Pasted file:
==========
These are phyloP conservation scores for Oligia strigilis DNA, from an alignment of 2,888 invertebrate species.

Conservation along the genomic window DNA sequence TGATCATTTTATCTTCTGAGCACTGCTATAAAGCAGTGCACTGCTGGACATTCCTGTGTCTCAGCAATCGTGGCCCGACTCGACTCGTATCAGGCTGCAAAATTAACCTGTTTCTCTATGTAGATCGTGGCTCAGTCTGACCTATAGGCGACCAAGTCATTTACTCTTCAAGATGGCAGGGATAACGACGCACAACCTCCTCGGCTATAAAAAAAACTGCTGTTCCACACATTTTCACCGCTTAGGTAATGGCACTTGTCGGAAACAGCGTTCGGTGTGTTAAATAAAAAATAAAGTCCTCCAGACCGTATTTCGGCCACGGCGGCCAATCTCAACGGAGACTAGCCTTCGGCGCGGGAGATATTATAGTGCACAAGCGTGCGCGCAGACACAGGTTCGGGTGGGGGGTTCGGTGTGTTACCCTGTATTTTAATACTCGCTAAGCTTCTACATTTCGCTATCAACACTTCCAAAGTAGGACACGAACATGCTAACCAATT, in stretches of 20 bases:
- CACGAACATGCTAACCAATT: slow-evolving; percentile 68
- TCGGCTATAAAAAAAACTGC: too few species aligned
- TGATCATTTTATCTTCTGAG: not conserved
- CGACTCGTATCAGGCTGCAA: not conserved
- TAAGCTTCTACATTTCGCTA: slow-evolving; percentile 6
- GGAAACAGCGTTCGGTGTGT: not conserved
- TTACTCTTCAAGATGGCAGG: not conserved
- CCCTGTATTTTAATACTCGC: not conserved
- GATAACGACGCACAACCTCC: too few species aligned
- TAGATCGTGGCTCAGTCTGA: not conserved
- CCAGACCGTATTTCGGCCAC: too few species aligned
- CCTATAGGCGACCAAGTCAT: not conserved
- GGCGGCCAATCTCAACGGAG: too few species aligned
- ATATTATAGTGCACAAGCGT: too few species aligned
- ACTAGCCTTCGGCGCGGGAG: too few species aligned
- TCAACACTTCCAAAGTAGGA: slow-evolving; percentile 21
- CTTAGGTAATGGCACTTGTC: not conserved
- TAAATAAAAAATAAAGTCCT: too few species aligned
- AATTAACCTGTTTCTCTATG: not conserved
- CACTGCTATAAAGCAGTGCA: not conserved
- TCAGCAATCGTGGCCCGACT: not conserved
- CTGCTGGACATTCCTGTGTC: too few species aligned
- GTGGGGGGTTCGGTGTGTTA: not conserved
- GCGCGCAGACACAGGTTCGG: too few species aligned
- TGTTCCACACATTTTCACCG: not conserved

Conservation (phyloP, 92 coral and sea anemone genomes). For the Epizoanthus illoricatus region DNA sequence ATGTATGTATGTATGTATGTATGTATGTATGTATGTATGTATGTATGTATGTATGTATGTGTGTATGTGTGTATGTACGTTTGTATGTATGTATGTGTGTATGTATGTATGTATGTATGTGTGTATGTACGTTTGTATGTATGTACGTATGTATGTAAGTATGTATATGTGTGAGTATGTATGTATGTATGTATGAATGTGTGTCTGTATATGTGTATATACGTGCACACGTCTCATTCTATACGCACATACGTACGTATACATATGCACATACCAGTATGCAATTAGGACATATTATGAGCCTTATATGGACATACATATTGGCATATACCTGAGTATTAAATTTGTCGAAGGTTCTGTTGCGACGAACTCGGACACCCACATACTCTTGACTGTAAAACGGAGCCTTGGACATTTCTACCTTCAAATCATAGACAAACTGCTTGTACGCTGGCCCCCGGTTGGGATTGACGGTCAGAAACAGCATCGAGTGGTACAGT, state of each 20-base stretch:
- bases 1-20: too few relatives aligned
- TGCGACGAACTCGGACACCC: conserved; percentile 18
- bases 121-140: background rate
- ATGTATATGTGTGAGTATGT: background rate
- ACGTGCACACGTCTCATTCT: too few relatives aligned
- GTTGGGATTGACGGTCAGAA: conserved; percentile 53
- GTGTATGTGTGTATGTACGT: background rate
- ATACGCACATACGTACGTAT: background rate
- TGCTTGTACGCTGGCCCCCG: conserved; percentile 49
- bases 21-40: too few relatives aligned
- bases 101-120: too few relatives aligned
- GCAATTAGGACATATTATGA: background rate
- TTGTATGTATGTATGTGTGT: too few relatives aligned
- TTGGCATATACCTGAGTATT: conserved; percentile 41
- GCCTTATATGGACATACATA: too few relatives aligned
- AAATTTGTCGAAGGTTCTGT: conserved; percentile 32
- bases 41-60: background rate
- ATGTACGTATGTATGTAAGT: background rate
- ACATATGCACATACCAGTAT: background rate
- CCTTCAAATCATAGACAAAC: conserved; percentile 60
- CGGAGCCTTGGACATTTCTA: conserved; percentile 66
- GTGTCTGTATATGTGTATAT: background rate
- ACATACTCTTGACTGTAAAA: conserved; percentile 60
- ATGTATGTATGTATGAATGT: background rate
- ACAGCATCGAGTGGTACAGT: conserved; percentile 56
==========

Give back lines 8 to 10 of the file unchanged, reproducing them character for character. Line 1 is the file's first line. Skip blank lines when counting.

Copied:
- GGAAACAGCGTTCGGTGTGT: not conserved
- TTACTCTTCAAGATGGCAGG: not conserved
- CCCTGTATTTTAATACTCGC: not conserved